He says Israel’s military has taken extraordinary steps to reduce civilian casualties.

On his Facebook page Friday, Prime Minister Netanyahu told of his conversations with world leaders.

The pace of attacks in this operation is double that of Operation Pillar of Defense and the military strikes will continue until we can be certain that the quiet has returned to Israeli citizens. I would like to make it clear that no terrorist target in the Gaza Strip is immune but it must be pointed out that Hamas’s leaders, commanders and activists are hiding behind the residents of Gaza and they are responsible for any injury to them. The difference between us is simple. We develop defensive systems against missiles in order to protect our civilians and they use their civilians to protect their missiles. And this is the entire difference: They fire indiscriminately at our civilians and our cities in order to attack them. Sometimes they hit soldiers by mistake. We strike at their armed forces and sometimes we hit civilians by mistake.

I made this point – and many others – clear in recent days in the conversations I have held with major world leaders. I had a good conversation last night with US President Barack Obama, also with Russian President Vladimir Putin. I had good talks with all of them, with German Chancellor Angela Merkel, Canadian Prime Minister Stephen Harper and British Prime Minister David Cameron, and of course with French President Francois Hollande. To all of them I said something simple – no country would accept its civilians being fired at without a harsh response. I said that I would not allow Israel’s citizens to live in this reality. No international pressure will prevent us from operating with full force against a terrorist organization that calls for our destruction.

Khaled Abu Toameh reports that Egypt, despite some criticisms of Israel, wants Israel to destroy Hamas.

True, there are still many Egyptians and Arabs who sympathize with Hamas, mainly because it is being targeted by Israel. But over the past week, there are also different voices coming out of Egypt and some other Arab countries — voices that publicly support the Israeli military operation against the Islamist movement in the Gaza Strip.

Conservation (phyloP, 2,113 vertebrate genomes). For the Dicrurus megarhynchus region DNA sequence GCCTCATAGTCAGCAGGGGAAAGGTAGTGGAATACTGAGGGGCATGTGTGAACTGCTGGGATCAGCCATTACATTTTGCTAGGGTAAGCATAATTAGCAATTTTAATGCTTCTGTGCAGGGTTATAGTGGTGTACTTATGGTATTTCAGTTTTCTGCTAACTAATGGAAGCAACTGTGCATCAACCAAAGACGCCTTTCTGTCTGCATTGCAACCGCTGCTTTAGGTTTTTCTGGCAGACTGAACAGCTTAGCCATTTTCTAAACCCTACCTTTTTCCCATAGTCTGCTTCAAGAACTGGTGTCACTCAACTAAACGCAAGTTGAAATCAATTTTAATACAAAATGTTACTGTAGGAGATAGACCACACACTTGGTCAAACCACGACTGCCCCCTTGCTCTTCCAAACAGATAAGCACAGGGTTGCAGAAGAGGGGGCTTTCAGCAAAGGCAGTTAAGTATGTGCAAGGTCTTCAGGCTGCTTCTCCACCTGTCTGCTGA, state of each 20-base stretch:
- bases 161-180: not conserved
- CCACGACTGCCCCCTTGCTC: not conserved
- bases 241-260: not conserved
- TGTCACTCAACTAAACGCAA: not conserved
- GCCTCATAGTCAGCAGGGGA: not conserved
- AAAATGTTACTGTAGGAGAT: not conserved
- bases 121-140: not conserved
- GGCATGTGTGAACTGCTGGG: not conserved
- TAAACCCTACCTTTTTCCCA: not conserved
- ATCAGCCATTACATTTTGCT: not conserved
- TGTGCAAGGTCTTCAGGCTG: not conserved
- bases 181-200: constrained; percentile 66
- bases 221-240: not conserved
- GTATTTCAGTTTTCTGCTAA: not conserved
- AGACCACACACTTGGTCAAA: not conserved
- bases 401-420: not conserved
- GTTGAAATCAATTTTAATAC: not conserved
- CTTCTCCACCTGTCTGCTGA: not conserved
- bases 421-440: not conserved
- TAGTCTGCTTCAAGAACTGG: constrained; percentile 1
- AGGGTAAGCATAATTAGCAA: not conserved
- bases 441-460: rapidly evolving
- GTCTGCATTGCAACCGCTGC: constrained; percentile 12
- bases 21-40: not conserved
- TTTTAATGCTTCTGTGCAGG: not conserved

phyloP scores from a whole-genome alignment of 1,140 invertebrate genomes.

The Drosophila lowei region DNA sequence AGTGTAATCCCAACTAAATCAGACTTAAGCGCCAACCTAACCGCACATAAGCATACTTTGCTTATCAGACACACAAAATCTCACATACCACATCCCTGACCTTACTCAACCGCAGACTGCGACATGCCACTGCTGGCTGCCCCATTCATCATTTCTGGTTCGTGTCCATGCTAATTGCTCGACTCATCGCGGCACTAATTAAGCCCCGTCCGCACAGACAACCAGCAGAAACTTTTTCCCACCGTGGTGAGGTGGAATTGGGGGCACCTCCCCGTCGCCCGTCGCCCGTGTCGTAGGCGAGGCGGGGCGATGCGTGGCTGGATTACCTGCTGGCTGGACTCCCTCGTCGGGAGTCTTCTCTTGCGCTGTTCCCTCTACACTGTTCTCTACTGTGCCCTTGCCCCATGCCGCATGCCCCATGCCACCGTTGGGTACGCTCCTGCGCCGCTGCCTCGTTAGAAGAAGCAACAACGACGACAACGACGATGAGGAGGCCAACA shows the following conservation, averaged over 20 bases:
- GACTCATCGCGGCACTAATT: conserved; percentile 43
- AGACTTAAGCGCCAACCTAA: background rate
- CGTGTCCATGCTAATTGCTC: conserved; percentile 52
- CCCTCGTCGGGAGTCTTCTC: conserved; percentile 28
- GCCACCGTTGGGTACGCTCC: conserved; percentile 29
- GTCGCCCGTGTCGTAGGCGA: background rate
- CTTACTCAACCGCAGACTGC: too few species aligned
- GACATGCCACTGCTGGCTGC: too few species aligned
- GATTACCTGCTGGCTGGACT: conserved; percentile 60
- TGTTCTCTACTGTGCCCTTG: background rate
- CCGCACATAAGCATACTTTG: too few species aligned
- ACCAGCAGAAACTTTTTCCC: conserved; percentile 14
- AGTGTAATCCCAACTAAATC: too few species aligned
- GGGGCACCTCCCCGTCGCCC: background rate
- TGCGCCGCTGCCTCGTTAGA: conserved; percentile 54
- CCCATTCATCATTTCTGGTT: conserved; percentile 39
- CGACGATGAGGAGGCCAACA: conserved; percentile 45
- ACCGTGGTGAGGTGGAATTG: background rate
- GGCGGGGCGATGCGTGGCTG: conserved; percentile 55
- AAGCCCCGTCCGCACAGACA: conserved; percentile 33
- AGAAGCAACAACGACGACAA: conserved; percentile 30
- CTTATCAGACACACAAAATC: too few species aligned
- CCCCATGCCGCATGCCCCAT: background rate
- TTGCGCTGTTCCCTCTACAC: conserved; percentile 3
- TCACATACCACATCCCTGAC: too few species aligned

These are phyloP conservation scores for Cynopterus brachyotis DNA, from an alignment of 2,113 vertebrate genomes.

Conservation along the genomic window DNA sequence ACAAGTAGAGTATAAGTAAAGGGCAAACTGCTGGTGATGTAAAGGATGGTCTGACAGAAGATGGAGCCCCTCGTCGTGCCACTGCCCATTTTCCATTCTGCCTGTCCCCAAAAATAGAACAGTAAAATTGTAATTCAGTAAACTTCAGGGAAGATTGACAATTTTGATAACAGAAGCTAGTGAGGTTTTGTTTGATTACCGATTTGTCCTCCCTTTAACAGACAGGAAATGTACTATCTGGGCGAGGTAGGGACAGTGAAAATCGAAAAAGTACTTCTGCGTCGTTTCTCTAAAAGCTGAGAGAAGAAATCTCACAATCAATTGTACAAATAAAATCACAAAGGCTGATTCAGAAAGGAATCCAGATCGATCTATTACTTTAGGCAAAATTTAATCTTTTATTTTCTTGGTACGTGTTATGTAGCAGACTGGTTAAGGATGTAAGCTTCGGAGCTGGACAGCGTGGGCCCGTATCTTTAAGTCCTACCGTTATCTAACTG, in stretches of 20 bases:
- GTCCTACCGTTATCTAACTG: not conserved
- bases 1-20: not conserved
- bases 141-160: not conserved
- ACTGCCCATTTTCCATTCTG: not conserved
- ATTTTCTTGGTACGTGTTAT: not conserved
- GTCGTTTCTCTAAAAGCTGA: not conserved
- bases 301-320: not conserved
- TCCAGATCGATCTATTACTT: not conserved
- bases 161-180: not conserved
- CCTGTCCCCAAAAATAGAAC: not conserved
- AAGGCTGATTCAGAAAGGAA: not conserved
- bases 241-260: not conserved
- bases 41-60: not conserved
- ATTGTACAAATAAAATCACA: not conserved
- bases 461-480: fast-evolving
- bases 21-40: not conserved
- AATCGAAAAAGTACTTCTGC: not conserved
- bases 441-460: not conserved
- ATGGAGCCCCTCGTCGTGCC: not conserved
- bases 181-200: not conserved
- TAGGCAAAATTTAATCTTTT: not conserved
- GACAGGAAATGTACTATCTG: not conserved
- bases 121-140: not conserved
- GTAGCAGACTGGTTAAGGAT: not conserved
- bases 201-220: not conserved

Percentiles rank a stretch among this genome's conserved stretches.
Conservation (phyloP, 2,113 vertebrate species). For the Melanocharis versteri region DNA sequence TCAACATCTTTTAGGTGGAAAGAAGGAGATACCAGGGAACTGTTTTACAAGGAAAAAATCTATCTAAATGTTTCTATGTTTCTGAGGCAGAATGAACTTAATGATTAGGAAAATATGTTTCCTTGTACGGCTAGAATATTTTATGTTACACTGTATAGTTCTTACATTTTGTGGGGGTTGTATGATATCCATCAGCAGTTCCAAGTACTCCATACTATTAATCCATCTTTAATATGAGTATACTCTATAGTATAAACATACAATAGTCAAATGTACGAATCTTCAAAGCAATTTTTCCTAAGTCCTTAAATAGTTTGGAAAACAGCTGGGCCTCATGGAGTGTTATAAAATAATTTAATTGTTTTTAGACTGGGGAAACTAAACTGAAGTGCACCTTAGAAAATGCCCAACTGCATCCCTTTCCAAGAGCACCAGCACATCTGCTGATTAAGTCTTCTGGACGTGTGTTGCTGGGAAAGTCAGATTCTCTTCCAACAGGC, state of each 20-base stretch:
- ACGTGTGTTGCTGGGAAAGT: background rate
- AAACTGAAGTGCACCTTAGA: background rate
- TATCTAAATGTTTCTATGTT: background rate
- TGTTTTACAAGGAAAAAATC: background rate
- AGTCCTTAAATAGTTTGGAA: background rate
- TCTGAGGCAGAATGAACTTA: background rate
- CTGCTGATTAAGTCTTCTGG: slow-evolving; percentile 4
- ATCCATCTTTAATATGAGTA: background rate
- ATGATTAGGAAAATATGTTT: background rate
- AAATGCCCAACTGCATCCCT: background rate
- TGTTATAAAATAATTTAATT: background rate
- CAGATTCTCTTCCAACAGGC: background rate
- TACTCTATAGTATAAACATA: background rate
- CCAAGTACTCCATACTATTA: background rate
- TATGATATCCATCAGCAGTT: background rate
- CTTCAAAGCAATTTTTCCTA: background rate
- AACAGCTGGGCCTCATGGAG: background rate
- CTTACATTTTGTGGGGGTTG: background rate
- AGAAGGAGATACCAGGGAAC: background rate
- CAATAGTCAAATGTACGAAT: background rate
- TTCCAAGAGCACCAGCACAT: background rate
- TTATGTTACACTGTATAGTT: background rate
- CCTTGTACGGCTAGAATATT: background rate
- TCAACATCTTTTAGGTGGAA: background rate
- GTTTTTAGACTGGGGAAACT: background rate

This is perhaps because a growing number of Arabs and Muslims are fed up with the Islamist terrorists who are imposing a reign of terror and intimidation in the Arab world, particularly in Iraq and Syria. They see the atrocities and massacres committed by Islamists on a daily basis in Iraq and Syria and are beginning to ask themselves if these serve the interests of the Arabs and Muslims. …

The reaction of some Egyptians to the Israeli military operation has shocked Hamas and other Palestinians. As one Hamas spokesman noted: “It’s disgraceful to see that some Egyptians are publicly supporting the Israeli aggression on the Gaza Strip while Westerners are expressing solidarity with the Palestinians and condemning Israel.”

Geektime, an Israeli tech website, interviewed the Iron Dome team. (Their identities are secret and are referred to by letters. All are graduates of the Technion. All speak with pride in their accomplishment.) The whole article is worth reading but here are a few paragraphs:

In 2004, the Israel Ministry of Defense issued a call for proposals for a system to intercept short-range rockets. A team of experts in the Ministry’s R&D Agency (MAFAT) assessed 24 proposals and Rafael’s Iron Dome, capable of operating in all weather conditions, was selected as the most suitable.
The challenge was to develop a system capable of identifying aerial threats – mainly rockets – and eliminating them autonomously. H. explains, “Our system includes a sensor that locates the threat, a command and control center that analyzes the rocket’s trajectory and its damage potential, and an interceptor (missile) that eliminates it. It’s a very complex system. Qassam rockets are comprised of make-shift components, and their trajectories are very ‘wobbly’ rather than smooth.
Imagine a coke bottle flying several times faster than the speed of sound on an irregular course. Intercepting it seems farfetched.”

[Photo: Israel Defense Forces / Flickr ]